Network functions virtualization (NFV) would replace a variety of proprietary hardware appliances, some of which enjoy fat margins, with software running on general-purpose x86 servers. But Cisco Systems Inc. says the move to NFV actually will enable it to gain more business.
In an hour-long conference with telecom analysts Tuesday, Cisco put forth the case that it's primed for NFV and that the concept blends with its Unified Computing System (UCS), which supplies servers and storage to the data center.
Customers are "getting this function from someone else," said Kelly Ahuja, senior vice-president and general manager of Cisco's Mobility Business Group. Eventually, they'll be able to get it from Cisco. "We can get more market share out of it," Ahuja said. Virtualization "allows us to go into new spaces."
He didn't, however, address the perception that average selling prices will likely fall as a range of hardware products get transformed into software.
Among the kinds of functions Ahuja expects to see virtualized are application load balancing, session border control, network address translation, deep packet inspection, firewall, and even some routing. These control-related and "high-touch" functions, Ahuja noted, lend themselves to running on general-purpose CPUs.
Chip vendor Netronome made a similar point last week at the Linley GroupCarrier Conference, noting that Layer 4 through 7 functions were the first likely targets for NFV. (See Chip Vendors Chase NFV.)
Of course, when it comes to high-bandwidth routing and switching functions, Cisco believes ASICs and network processors will always be needed. There, virtualization would only increase cost and complexity, Ahuja claimed.
Not everybody agrees; in fact, the first half of 2013 has seen a lot of support for the idea of loading the data center with generic Ethernet switches. The Open Compute Project is adding its open-source power to the fray, and just Wednesday, startup Cumulus Networks announced a network operating system that could likewise power generic switches. (See Open Compute Project Takes On Networking and Cumulus Intros Network OS.)
Service chains What operators like about virtualization, Ahuja said, are the significant gains it promises in agility and in cost savings. Once a broad swatch of functions is turned into software running on commodity hardware, the provisioning and orchestration of service chains can be automated and controlled by software policies.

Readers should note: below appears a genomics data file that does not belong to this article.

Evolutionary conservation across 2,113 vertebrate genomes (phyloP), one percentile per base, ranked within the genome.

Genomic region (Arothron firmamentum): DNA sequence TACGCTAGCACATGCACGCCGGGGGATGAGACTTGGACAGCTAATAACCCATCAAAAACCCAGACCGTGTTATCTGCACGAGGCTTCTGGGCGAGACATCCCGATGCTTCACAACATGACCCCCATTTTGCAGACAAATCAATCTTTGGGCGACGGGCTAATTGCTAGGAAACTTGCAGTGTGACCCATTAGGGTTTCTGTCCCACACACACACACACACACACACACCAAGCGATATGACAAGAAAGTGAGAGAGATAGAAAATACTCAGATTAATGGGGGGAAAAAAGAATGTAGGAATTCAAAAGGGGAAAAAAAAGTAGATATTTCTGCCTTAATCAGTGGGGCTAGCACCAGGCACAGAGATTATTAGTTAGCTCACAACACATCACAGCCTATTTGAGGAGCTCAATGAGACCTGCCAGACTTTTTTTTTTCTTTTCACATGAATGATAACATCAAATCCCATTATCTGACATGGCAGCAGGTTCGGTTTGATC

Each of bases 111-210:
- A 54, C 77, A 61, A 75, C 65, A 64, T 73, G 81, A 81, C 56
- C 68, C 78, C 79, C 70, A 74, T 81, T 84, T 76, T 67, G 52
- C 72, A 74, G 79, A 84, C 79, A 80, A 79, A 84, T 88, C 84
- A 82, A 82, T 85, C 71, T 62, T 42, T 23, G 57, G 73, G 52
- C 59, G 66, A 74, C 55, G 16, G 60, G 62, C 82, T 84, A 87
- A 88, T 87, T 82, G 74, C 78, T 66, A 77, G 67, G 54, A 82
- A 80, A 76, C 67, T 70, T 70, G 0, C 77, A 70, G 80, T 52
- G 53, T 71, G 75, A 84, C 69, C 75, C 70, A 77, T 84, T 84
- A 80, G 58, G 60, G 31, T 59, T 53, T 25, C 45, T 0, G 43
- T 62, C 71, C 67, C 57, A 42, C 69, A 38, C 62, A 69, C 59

In the past, customers have had to stitch together these chains themselves, which required working with a variety of proprietary interfaces. Soon, Ahuja said, open interfaces -- such as those being hammered out by the OpenDaylight project, of which Cisco is a fan (though not everybody else is) -- will make all this much easier.
Particular candidates for virtualization include some of Cisco's recent acquisitions, Ahuja said. Intucell Inc., for instance, has technology that enables radio cells to optimize themselves automatically, based on a steady collection and analysis of live performance data. ThinkSmart Technologies does something similar for Wi-Fi, and Ubiquisys Ltd. supplies easily-deployed femtocell gear.
In the WAN domain, Cariden Technologies Inc. offers capacity planning and management tools, and in the core, Cisco bought Broadhop Inc. and Starent Networks.
With NFV, many if not all of these functions could reside in the data center and become more automated and programmable, Ahuja said. For now, though, the European Telecommunications Standards Institute (ETSI) NFV group is still in its early stages and Cisco's NFV technology is only in lab trials.
— John Verity, contributing editor, special to Light Reading